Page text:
Community Research and Development Information Service - CORDIS


HPC4E — Result In Brief

Project ID: 689772
Funded under: H2020-EU.2.1.1.
Country: Spain
Domain: Energy

Harnessing the power of exascale high performance computing to maximise energy efficiency

Energy demands are rising and the hunt is on for effective alternatives to fossil fuel sources – but new computational approaches are needed to understand their potential.
Harnessing the power of exascale high performance computing to maximise energy efficiency
Energy needs worldwide will increase yearly until 2020 and far beyond. A report by the International Energy Agency (IEA) estimates that the global energy demand is set to grow by 37 % by 2040. Intensive numerical simulations and prototyping are needed to weigh up the real value of new energy sources and improve their throughput. The potential benefit of exascale high performance computing (HPC) and data intensive algorithms in the energy industry is widely recognised.

The EU-funded HPC4E project applied the new exascale HPC techniques to energy industry simulations. “The project customised the techniques, going beyond what is currently the state-of-the-art, to run exascale HPC simulations for different energy sources,” explains project coordinator Dr José Cela.

“Our aim was to ensure the software used in energy industry is ready to exploit exascale computers efficiently. This implies modifications in the software both at the algorithm and the parallel programming level.”

Demand for novel computing solutions grows in line with the increase in data

The Oil and Gas (O&G) industry has been one of the most active buyers of HPC technology in recent decades. Seismic data processing is an extremely demanding task in terms of computational demand. Its essential task is transforming seismic data records (i.e. “sound” tracks recording the response of the Earth to external impulses) into maps of the subsurface.

“The ability to conduct 3D surveys has meant the amount of recorded data has exploded,” says Dr Cela. While the move from 2D to 3D brings benefits, such as reducing the uncertainty in exploration, it also generates far greater quantities of data that need processing. “High-frequency data results in a considerable overhead in terms of compute time, roughly increasing by a factor x16 each time we double such frequency.”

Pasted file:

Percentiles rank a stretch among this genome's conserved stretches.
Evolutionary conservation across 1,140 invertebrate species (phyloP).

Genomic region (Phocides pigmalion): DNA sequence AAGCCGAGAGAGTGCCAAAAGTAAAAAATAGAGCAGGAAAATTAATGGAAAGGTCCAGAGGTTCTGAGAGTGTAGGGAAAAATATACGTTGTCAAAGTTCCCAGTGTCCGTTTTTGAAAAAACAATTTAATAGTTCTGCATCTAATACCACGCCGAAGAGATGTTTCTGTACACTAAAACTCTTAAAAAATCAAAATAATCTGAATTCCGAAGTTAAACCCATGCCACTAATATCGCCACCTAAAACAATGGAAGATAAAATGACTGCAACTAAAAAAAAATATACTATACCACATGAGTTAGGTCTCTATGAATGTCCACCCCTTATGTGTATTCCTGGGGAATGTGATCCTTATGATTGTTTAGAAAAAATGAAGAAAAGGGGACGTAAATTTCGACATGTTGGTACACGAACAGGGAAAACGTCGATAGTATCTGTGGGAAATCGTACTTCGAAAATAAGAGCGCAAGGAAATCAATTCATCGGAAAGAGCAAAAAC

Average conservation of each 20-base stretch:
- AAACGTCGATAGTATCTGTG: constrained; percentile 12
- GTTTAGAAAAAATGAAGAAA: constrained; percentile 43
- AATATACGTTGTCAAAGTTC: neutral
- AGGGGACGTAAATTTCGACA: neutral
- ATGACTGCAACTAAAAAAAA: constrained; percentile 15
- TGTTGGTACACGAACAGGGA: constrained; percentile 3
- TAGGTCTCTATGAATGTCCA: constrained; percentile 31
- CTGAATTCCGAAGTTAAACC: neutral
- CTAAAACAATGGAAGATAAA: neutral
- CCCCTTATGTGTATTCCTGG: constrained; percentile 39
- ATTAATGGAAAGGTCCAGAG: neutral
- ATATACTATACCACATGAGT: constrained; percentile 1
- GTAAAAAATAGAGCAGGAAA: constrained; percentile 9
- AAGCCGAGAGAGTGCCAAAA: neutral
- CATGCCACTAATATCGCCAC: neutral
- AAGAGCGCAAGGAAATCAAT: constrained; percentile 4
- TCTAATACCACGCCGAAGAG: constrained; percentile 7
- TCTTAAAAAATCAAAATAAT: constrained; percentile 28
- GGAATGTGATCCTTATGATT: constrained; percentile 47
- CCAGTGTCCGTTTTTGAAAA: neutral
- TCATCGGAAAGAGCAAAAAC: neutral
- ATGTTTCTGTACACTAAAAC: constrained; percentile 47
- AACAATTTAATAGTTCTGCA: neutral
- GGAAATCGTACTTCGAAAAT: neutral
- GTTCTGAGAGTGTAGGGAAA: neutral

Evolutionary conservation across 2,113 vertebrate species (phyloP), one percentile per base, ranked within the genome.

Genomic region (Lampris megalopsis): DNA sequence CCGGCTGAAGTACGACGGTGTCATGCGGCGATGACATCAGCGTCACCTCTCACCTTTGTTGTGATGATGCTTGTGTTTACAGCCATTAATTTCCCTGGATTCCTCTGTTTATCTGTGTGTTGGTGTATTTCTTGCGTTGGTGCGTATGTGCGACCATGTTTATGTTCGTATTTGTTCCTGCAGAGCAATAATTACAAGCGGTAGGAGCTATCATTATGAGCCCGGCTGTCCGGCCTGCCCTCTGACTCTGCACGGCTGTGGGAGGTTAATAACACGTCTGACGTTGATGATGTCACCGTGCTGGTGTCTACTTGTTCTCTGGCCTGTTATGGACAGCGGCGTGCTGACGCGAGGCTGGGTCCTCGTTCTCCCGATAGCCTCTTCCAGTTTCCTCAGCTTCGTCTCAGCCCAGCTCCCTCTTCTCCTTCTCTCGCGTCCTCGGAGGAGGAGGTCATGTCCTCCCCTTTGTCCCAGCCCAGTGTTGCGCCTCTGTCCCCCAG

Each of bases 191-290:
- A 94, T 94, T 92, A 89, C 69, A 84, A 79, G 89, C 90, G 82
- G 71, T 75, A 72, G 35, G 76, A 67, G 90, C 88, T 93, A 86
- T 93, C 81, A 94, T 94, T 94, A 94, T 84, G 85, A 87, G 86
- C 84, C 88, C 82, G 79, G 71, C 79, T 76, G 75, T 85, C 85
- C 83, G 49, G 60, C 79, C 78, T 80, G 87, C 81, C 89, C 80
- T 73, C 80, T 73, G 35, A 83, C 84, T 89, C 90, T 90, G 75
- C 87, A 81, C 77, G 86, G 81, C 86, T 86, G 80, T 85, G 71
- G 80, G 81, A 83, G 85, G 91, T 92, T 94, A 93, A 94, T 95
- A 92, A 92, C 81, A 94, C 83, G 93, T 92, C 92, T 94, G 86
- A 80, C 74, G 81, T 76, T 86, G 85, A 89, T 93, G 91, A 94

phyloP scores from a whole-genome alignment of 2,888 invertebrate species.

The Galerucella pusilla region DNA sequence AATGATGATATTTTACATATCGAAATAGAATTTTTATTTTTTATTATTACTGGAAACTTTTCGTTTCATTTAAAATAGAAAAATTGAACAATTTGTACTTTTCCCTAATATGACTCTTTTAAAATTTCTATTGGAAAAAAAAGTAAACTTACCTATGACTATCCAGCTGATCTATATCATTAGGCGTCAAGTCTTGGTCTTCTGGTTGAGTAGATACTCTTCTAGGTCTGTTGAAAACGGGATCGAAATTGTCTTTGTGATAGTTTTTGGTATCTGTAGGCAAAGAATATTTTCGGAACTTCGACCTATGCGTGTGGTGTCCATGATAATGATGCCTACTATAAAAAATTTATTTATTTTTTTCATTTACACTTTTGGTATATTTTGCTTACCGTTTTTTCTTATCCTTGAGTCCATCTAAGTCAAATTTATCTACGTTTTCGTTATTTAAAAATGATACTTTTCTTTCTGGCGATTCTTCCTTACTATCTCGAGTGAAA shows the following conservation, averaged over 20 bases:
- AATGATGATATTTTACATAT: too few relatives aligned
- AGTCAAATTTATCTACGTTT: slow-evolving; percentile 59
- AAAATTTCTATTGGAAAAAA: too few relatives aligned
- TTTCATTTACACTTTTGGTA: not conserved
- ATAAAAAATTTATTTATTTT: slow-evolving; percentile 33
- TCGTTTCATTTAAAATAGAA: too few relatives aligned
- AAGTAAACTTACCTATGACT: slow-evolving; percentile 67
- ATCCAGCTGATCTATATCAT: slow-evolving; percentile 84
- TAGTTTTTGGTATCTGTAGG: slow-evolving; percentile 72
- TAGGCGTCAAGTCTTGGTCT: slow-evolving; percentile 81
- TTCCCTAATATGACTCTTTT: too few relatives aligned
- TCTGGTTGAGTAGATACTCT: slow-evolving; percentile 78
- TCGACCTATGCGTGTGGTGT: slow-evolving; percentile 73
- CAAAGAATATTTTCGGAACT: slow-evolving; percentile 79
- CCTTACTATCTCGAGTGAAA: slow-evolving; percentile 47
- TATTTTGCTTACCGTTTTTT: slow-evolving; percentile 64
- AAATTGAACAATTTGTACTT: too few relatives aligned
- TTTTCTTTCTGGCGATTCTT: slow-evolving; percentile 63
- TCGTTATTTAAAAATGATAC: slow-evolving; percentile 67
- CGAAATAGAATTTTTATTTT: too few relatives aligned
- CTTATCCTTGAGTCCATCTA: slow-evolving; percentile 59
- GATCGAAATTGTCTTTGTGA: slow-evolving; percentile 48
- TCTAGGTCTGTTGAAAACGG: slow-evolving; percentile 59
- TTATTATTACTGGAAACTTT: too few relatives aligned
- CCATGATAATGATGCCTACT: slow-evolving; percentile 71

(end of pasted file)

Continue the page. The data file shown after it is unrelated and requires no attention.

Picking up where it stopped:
The HPC4E project has developed the 3D acoustic and elastic Full WaveFrom Inversion software to generate 3D maps of a terrain’s physical properties. This alleviates some of the uncertainty in the search of hydrocarbons.

“This software has been programmed to run efficiently in exascale computers, reducing the execution time of these problems to the time window acceptable for the industry. The HPC4E project has created geophysics software to be used in oil and gas exploration that sets the standard for the industry. This software enables companies to measure how efficient the codes run on exascale computers are and improve them if needed.”

The competitiveness of wind energy can also be improved with an accurate wind resource assessment, wind turbine and farm layout design and short-term micro-scale wind simulations to forecast daily power production.

The HPC4E project adopted a new approach to couple computational fluid dynamics models at wind farm level with meteorological data at regional level. Harnessing the power of high performance computing the project created ALYA, a software package that demonstrates perfect scalability for more than 100 000 processors. All these improvements produce a reduction of the error around 10 %.

“We have also worked on the needs of the biogas industry,” says Dr Cela. “By developing complete model for the combustion of biogas, we’ve established the conditions necessary to guarantee safe combustion,” he adds. The project tabulated the chemistry of biogas composed of different elements and applied their findings to the simulation of industrial combustors.

“The use of super computers is highly efficient when running software to simulate different combustion phenomena,” Dr Cela explains.


HPC4E, energy, computing, oil and gas, biomass, wind energy, turbines, supercomputing, computational fluid dynamics, exascale high performance computing
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